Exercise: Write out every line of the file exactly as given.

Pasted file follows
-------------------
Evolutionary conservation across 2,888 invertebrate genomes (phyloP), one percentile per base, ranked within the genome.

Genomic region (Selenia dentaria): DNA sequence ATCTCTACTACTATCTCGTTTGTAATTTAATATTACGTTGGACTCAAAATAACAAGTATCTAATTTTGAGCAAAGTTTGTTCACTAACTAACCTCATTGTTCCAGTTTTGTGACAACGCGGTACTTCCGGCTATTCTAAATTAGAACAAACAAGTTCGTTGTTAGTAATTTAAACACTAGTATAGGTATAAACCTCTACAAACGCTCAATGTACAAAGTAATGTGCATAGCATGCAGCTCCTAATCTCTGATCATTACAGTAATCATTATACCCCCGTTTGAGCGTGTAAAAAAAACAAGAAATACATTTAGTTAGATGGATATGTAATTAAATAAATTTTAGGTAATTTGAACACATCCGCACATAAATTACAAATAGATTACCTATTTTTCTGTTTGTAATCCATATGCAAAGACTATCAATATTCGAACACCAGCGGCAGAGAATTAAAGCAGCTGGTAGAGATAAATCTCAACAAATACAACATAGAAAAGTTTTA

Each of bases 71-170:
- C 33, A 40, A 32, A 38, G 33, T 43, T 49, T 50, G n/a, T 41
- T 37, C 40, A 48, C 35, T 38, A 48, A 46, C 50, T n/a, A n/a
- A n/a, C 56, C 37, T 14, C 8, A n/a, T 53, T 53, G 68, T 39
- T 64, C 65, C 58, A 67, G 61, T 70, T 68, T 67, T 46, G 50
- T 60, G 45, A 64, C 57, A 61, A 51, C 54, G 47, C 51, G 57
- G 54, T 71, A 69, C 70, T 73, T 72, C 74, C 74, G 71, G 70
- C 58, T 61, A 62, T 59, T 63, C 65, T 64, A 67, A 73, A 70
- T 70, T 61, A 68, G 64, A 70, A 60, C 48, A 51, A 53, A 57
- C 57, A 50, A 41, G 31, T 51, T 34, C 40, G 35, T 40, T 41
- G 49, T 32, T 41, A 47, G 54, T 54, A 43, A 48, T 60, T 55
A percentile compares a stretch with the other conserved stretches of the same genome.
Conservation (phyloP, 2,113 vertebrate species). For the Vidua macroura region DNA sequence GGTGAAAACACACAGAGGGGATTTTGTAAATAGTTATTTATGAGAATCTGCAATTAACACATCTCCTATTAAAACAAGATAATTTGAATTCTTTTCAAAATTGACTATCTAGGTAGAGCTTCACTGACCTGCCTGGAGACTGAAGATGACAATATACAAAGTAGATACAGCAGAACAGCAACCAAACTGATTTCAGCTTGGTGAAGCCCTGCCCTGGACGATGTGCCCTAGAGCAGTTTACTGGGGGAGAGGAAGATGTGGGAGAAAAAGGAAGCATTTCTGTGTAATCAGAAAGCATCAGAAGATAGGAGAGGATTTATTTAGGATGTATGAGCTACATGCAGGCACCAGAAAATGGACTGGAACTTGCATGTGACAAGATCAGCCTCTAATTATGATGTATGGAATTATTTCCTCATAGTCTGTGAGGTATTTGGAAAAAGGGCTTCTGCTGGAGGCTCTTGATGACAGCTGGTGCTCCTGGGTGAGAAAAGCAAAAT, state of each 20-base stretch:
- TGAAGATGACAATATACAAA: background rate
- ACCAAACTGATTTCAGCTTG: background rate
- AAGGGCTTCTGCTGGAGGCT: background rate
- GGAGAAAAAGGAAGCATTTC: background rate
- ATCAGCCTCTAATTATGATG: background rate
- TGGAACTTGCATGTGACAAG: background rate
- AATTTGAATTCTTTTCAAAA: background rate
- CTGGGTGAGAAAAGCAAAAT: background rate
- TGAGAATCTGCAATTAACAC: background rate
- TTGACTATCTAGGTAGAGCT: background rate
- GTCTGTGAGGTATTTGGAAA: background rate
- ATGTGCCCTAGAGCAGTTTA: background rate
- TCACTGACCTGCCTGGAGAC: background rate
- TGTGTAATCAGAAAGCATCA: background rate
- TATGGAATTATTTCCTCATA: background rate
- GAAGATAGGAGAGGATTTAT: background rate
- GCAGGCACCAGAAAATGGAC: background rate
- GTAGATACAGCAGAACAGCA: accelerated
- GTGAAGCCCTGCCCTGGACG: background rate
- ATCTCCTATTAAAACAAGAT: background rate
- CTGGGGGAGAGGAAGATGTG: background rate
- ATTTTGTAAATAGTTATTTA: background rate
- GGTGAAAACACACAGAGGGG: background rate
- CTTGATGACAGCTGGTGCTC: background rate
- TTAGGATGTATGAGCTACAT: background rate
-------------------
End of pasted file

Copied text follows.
Evolutionary conservation across 2,888 invertebrate genomes (phyloP), one percentile per base, ranked within the genome.

Genomic region (Selenia dentaria): DNA sequence ATCTCTACTACTATCTCGTTTGTAATTTAATATTACGTTGGACTCAAAATAACAAGTATCTAATTTTGAGCAAAGTTTGTTCACTAACTAACCTCATTGTTCCAGTTTTGTGACAACGCGGTACTTCCGGCTATTCTAAATTAGAACAAACAAGTTCGTTGTTAGTAATTTAAACACTAGTATAGGTATAAACCTCTACAAACGCTCAATGTACAAAGTAATGTGCATAGCATGCAGCTCCTAATCTCTGATCATTACAGTAATCATTATACCCCCGTTTGAGCGTGTAAAAAAAACAAGAAATACATTTAGTTAGATGGATATGTAATTAAATAAATTTTAGGTAATTTGAACACATCCGCACATAAATTACAAATAGATTACCTATTTTTCTGTTTGTAATCCATATGCAAAGACTATCAATATTCGAACACCAGCGGCAGAGAATTAAAGCAGCTGGTAGAGATAAATCTCAACAAATACAACATAGAAAAGTTTTA

Each of bases 71-170:
- C 33, A 40, A 32, A 38, G 33, T 43, T 49, T 50, G n/a, T 41
- T 37, C 40, A 48, C 35, T 38, A 48, A 46, C 50, T n/a, A n/a
- A n/a, C 56, C 37, T 14, C 8, A n/a, T 53, T 53, G 68, T 39
- T 64, C 65, C 58, A 67, G 61, T 70, T 68, T 67, T 46, G 50
- T 60, G 45, A 64, C 57, A 61, A 51, C 54, G 47, C 51, G 57
- G 54, T 71, A 69, C 70, T 73, T 72, C 74, C 74, G 71, G 70
- C 58, T 61, A 62, T 59, T 63, C 65, T 64, A 67, A 73, A 70
- T 70, T 61, A 68, G 64, A 70, A 60, C 48, A 51, A 53, A 57
- C 57, A 50, A 41, G 31, T 51, T 34, C 40, G 35, T 40, T 41
- G 49, T 32, T 41, A 47, G 54, T 54, A 43, A 48, T 60, T 55
A percentile compares a stretch with the other conserved stretches of the same genome.
Conservation (phyloP, 2,113 vertebrate species). For the Vidua macroura region DNA sequence GGTGAAAACACACAGAGGGGATTTTGTAAATAGTTATTTATGAGAATCTGCAATTAACACATCTCCTATTAAAACAAGATAATTTGAATTCTTTTCAAAATTGACTATCTAGGTAGAGCTTCACTGACCTGCCTGGAGACTGAAGATGACAATATACAAAGTAGATACAGCAGAACAGCAACCAAACTGATTTCAGCTTGGTGAAGCCCTGCCCTGGACGATGTGCCCTAGAGCAGTTTACTGGGGGAGAGGAAGATGTGGGAGAAAAAGGAAGCATTTCTGTGTAATCAGAAAGCATCAGAAGATAGGAGAGGATTTATTTAGGATGTATGAGCTACATGCAGGCACCAGAAAATGGACTGGAACTTGCATGTGACAAGATCAGCCTCTAATTATGATGTATGGAATTATTTCCTCATAGTCTGTGAGGTATTTGGAAAAAGGGCTTCTGCTGGAGGCTCTTGATGACAGCTGGTGCTCCTGGGTGAGAAAAGCAAAAT, state of each 20-base stretch:
- TGAAGATGACAATATACAAA: background rate
- ACCAAACTGATTTCAGCTTG: background rate
- AAGGGCTTCTGCTGGAGGCT: background rate
- GGAGAAAAAGGAAGCATTTC: background rate
- ATCAGCCTCTAATTATGATG: background rate
- TGGAACTTGCATGTGACAAG: background rate
- AATTTGAATTCTTTTCAAAA: background rate
- CTGGGTGAGAAAAGCAAAAT: background rate
- TGAGAATCTGCAATTAACAC: background rate
- TTGACTATCTAGGTAGAGCT: background rate
- GTCTGTGAGGTATTTGGAAA: background rate
- ATGTGCCCTAGAGCAGTTTA: background rate
- TCACTGACCTGCCTGGAGAC: background rate
- TGTGTAATCAGAAAGCATCA: background rate
- TATGGAATTATTTCCTCATA: background rate
- GAAGATAGGAGAGGATTTAT: background rate
- GCAGGCACCAGAAAATGGAC: background rate
- GTAGATACAGCAGAACAGCA: accelerated
- GTGAAGCCCTGCCCTGGACG: background rate
- ATCTCCTATTAAAACAAGAT: background rate
- CTGGGGGAGAGGAAGATGTG: background rate
- ATTTTGTAAATAGTTATTTA: background rate
- GGTGAAAACACACAGAGGGG: background rate
- CTTGATGACAGCTGGTGCTC: background rate
- TTAGGATGTATGAGCTACAT: background rate